Peter Tatian: Logan Circle is one of the places that has changed dramatically in recent Washington history. Washington's going through a bit of a revival at the moment, in terms of population growth. We had lost population for many decades and over the past ten to fifteen years now, that has changed dramatically. Washington is growing in population again, and many neighborhoods like Logan Circle, which had seen very hard times—this was a very affluent neighborhood way back in its heyday, very beautiful, expensive houses, very well-established neighborhood, centrally located in the heart of Washington—but because of the outflow of folks that occurred, you know, over the past several decades, really had fallen on hard times. Very high rates of poverty in its more recent history. Houses becoming run down and abandoned and vacant. Not very prosperous community.
And now that's changing again. Because the people who have come to Washington more recently have seen what is actually good about Logan Circle and recognized that there is a lot of intrinsic value to this neighborhood because of the housing stock, because of the location, and it being such a great location in the heart of the city. So people are now reinvesting in Logan Circle and buying property there again, and investing in businesses. And it's a complete dramatic change. I've lived in Washington for over 20 years, so I know what Logan Circle was like before, and it was a place where for many people, you simply wouldn't go there. It was considered too dangerous, and too run-down, and not really a place you'd want to go visit. And that is totally different from what you have today, where now there's a Starbucks and a Whole Foods and a whole range of very high-end restaurants and shops and places that many people are frequenting.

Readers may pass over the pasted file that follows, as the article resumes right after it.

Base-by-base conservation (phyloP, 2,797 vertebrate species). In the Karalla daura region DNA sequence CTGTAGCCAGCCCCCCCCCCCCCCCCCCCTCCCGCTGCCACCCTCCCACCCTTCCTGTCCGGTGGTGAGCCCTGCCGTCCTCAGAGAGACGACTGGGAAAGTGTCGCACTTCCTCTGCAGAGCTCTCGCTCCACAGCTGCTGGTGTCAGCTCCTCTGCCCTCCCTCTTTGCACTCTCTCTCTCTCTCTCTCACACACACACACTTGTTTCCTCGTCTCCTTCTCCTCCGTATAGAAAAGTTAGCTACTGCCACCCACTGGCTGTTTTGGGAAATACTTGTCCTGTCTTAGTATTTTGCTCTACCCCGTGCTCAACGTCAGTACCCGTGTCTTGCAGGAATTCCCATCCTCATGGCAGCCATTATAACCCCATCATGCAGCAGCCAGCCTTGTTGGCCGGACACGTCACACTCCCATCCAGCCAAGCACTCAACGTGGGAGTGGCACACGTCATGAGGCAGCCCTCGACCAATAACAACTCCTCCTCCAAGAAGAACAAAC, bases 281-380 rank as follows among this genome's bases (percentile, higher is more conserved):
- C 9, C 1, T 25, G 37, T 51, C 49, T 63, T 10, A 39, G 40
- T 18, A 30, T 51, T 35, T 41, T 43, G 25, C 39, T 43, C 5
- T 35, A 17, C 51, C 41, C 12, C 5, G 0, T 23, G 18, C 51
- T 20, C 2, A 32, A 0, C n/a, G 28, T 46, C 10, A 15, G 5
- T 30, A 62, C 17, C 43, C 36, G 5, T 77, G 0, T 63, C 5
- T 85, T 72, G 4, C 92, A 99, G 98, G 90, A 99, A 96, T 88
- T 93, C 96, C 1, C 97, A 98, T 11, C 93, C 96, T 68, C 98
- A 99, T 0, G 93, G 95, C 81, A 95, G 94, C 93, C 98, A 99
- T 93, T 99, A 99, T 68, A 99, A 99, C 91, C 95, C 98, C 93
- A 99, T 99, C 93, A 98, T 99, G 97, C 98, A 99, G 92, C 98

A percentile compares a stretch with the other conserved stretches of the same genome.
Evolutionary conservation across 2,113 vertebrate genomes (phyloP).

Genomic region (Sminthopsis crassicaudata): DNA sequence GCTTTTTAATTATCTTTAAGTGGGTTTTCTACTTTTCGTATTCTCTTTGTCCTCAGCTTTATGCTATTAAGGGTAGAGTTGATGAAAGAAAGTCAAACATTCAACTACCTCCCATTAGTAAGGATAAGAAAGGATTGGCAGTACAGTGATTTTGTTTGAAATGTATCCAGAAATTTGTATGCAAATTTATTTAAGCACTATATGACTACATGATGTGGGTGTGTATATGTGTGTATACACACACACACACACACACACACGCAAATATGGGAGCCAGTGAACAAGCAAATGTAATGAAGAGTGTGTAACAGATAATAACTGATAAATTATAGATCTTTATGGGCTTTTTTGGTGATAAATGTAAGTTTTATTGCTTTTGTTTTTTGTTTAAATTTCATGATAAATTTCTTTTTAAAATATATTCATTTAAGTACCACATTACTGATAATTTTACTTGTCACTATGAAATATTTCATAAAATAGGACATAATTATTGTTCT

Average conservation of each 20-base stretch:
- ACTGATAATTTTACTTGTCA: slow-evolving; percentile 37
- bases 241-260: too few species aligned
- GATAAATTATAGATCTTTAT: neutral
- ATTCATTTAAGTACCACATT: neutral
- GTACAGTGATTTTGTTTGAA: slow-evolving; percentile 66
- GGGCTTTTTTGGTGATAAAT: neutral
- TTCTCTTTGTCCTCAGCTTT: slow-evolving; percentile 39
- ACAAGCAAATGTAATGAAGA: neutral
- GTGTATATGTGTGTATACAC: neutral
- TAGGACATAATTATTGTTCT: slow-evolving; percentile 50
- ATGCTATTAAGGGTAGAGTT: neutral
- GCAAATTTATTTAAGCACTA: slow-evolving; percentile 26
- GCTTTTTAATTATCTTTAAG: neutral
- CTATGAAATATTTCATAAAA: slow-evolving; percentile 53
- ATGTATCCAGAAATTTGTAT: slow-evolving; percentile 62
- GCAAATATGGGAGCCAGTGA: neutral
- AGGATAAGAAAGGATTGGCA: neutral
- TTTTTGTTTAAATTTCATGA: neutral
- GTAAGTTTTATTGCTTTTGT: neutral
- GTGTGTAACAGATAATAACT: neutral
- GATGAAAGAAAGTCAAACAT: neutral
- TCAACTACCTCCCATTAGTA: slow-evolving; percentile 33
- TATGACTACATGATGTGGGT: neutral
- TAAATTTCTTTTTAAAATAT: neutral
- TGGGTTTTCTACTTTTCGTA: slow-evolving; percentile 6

And so homes in the Logan Circle area, for example, prior to 2000, you could have bought a home for, say, under $200,000. Now the median home in that area is over $600,000. So yes, it is very challenging for the folks who had been living there a long time to remain there, if their rents are rising or if they are going to be leaving the neighborhood, even if they owned the properties, so many people who owned property saw those prices going up and saw an opportunity to capitalize on that, which I think is very reasonable. But then that means the person coming in needs a much higher income to be able to afford to buy that house, so it means you might have a lower income person who's lived in that home for a long time selling their home, but now the person who wants to buy that home is going to be a very socioeconomic class than that original resident. So even if people aren't necessarily being pushed out—maybe they're choosing to leave—though I think what happens then is that it affects who comes in to replace them. And in the past, you would have the same kinds of people coming in to replace those who left. But now you're seeing very different people coming in.